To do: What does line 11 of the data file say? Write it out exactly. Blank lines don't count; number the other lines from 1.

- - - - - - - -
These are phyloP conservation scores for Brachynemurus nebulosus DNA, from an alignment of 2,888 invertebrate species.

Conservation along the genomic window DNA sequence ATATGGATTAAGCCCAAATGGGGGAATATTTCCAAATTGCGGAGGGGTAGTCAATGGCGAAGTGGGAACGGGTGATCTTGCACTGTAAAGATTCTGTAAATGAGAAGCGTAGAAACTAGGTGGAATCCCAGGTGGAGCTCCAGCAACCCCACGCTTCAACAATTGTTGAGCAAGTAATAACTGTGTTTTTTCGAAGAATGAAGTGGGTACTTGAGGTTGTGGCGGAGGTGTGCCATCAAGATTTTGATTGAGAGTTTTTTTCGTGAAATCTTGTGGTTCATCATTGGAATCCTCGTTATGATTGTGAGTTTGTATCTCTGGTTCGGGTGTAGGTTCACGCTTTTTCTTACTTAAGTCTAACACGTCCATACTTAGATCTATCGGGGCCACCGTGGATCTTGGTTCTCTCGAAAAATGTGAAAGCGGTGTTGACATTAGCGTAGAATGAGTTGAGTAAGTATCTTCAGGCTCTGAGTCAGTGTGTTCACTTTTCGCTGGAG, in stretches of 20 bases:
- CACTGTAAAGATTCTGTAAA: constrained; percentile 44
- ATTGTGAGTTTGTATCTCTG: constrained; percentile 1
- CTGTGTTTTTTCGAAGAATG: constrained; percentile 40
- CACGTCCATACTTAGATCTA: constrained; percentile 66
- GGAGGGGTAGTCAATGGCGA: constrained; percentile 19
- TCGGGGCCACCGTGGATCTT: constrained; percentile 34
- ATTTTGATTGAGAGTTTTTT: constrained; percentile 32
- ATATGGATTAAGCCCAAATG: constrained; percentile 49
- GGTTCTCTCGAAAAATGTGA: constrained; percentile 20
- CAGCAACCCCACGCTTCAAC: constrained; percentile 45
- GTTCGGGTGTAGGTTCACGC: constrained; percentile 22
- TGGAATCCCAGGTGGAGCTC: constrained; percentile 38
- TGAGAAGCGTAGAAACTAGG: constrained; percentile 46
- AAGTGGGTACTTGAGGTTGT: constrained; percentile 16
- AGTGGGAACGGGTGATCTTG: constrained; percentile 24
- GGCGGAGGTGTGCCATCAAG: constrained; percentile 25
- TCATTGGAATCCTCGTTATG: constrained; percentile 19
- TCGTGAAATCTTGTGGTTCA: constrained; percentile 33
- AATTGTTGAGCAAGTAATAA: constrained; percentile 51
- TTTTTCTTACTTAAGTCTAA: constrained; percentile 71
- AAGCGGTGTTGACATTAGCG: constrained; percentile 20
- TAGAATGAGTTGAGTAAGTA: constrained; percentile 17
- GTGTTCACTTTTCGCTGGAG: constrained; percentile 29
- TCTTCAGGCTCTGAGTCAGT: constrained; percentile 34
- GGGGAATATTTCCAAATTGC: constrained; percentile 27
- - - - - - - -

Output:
- GGTTCTCTCGAAAAATGTGA: constrained; percentile 20